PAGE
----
Traumatic brain injury (TBI) represents one of the major causes of mortality and disability in the world. TBI is characterized by primary damage resulting from the mechanical forces applied to the head as a direct result of the trauma and by the subsequent secondary injury due to a complex cascade of biochemical events that eventually lead to neuronal cell death. Oxidative stress plays a pivotal role in the genesis of the delayed harmful effects contributing to permanent damage. NADPH oxidases (Nox), ubiquitary membrane multisubunit enzymes whose unique function is the production of reactive oxygen species (ROS), have been shown to be a major source of ROS in the brain and to be involved in several neurological diseases. Emerging evidence demonstrates that Nox is upregulated after TBI, suggesting Nox critical role in the onset and development of this pathology. In this review, we summarize the current evidence about the role of Nox enzymes in the pathophysiology of TBI.

Angeloni C, Prata C, Dalla Sega FV, Piperno R, Hrelia S (2015). Traumatic brain injury and NADPH oxidase: A deep relationship. OXIDATIVE MEDICINE AND CELLULAR LONGEVITY, 2015, 1-10 [10.1155/2015/370312].

Traumatic brain injury and NADPH oxidase: A deep relationship

ANGELONI, CRISTINA;PRATA, CECILIA;VIECELI DALLA SEGA, FRANCESCO;HRELIA, SILVANA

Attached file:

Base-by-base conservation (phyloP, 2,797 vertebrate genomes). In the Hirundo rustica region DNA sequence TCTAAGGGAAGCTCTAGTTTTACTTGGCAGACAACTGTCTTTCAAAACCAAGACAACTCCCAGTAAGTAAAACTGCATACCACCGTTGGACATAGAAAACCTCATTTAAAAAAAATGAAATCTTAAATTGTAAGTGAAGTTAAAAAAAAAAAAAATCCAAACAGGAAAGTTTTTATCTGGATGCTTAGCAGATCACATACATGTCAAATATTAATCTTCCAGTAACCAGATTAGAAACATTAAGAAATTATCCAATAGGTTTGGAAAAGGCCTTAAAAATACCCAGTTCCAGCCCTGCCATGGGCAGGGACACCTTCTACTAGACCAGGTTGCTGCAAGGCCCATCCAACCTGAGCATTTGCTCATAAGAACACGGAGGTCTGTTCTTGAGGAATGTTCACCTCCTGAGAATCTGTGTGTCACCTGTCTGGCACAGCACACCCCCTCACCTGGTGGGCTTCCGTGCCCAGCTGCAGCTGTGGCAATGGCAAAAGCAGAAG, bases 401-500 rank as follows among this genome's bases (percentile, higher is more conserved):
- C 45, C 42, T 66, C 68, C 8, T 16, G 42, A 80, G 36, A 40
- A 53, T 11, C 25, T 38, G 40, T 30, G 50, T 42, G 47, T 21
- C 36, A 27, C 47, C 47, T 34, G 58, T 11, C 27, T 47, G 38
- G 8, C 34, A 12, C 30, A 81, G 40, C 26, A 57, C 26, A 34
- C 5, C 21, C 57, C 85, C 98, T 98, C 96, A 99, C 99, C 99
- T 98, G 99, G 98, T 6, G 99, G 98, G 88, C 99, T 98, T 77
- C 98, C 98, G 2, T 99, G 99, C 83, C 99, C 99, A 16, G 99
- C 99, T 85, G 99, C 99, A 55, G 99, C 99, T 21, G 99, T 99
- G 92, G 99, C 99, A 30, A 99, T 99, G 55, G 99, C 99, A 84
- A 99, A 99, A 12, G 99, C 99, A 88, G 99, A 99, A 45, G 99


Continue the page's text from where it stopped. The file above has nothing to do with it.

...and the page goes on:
2015

Abstract

Traumatic brain injury (TBI) represents one of the major causes of mortality and disability in the world. TBI is characterized by primary damage resulting from the mechanical forces applied to the head as a direct result of the trauma and by the subsequent secondary injury due to a complex cascade of biochemical events that eventually lead to neuronal cell death. Oxidative stress plays a pivotal role in the genesis of the delayed harmful effects contributing to permanent damage. NADPH oxidases (Nox), ubiquitary membrane multisubunit enzymes whose unique function is the production of reactive oxygen species (ROS), have been shown to be a major source of ROS in the brain and to be involved in several neurological diseases. Emerging evidence demonstrates that Nox is upregulated after TBI, suggesting Nox critical role in the onset and development of this pathology. In this review, we summarize the current evidence about the role of Nox enzymes in the pathophysiology of TBI.
2015
Angeloni C, Prata C, Dalla Sega FV, Piperno R, Hrelia S (2015). Traumatic brain injury and NADPH oxidase: A deep relationship. OXIDATIVE MEDICINE AND CELLULAR LONGEVITY, 2015, 1-10 [10.1155/2015/370312].
Angeloni C; Prata C; Dalla Sega FV; Piperno R; Hrelia S
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Utilizza questo identificativo per citare o creare un link a questo documento: https://hdl.handle.net/11585/488569
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